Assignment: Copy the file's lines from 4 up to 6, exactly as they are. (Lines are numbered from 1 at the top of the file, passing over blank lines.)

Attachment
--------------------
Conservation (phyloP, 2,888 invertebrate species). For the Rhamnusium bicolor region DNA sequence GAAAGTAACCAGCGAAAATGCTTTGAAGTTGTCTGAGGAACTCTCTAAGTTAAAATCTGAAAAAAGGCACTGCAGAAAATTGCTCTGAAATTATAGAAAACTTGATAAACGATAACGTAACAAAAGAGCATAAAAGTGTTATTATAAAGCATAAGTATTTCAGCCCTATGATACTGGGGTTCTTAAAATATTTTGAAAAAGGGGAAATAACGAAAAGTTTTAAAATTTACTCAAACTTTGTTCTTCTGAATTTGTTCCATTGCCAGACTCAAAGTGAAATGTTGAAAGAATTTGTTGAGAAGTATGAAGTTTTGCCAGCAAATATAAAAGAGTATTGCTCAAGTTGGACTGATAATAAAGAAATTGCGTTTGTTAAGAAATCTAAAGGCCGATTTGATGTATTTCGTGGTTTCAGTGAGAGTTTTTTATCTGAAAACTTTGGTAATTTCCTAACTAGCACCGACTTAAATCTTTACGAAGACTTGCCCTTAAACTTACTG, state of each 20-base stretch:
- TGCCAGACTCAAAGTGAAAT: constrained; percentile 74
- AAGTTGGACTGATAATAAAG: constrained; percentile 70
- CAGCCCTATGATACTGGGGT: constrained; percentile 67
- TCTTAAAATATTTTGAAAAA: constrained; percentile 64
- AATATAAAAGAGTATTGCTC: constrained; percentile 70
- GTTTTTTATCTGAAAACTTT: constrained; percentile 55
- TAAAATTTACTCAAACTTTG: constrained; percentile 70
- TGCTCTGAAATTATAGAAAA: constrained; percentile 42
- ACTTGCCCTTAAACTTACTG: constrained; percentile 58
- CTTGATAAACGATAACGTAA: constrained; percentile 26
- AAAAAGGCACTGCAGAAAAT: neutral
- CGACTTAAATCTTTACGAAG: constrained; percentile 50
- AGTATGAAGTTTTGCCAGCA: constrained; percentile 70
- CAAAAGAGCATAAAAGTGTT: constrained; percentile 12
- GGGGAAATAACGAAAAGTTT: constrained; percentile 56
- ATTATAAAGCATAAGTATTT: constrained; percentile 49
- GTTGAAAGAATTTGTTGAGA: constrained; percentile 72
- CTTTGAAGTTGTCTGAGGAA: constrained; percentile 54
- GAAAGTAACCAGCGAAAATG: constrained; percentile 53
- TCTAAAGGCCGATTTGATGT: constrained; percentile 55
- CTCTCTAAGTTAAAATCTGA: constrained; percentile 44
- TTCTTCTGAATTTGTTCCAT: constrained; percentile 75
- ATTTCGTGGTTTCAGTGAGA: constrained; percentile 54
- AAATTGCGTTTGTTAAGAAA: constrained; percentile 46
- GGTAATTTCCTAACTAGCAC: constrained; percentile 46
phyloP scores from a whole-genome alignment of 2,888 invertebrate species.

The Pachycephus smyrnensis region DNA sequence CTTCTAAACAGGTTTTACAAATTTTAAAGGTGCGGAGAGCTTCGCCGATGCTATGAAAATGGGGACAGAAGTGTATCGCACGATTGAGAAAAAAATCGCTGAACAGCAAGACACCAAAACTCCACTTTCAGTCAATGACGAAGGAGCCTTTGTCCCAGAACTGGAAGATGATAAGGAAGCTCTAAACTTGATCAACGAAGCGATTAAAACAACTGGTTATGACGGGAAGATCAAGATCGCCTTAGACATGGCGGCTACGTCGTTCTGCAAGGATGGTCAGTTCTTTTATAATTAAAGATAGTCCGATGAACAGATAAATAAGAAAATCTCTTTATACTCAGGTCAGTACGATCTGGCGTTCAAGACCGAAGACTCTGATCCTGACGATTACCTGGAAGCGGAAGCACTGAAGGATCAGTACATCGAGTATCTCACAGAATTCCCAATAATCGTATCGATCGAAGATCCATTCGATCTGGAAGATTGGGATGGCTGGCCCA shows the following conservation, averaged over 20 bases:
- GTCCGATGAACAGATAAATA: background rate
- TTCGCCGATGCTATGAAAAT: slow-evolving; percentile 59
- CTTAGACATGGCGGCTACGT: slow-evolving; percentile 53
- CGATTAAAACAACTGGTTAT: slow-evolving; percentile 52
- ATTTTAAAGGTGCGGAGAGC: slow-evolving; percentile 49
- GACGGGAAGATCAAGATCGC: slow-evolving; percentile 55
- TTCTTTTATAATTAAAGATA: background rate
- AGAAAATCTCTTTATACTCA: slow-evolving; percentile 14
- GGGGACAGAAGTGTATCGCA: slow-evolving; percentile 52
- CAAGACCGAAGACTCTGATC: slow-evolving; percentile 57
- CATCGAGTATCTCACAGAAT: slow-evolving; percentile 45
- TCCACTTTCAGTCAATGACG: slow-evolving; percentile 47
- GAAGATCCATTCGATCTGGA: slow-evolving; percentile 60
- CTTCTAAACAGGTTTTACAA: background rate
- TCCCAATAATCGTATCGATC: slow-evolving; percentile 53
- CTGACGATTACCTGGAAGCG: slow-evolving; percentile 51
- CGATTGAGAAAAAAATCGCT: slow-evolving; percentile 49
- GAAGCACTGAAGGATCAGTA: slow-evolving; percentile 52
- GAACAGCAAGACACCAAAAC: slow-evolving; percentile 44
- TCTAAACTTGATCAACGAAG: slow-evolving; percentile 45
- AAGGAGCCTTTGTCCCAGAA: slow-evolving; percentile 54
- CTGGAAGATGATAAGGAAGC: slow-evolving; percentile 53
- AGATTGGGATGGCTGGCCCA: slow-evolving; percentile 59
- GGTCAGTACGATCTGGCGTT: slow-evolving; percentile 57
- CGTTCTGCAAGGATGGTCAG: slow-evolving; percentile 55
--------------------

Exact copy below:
- CAGCCCTATGATACTGGGGT: constrained; percentile 67
- TCTTAAAATATTTTGAAAAA: constrained; percentile 64
- AATATAAAAGAGTATTGCTC: constrained; percentile 70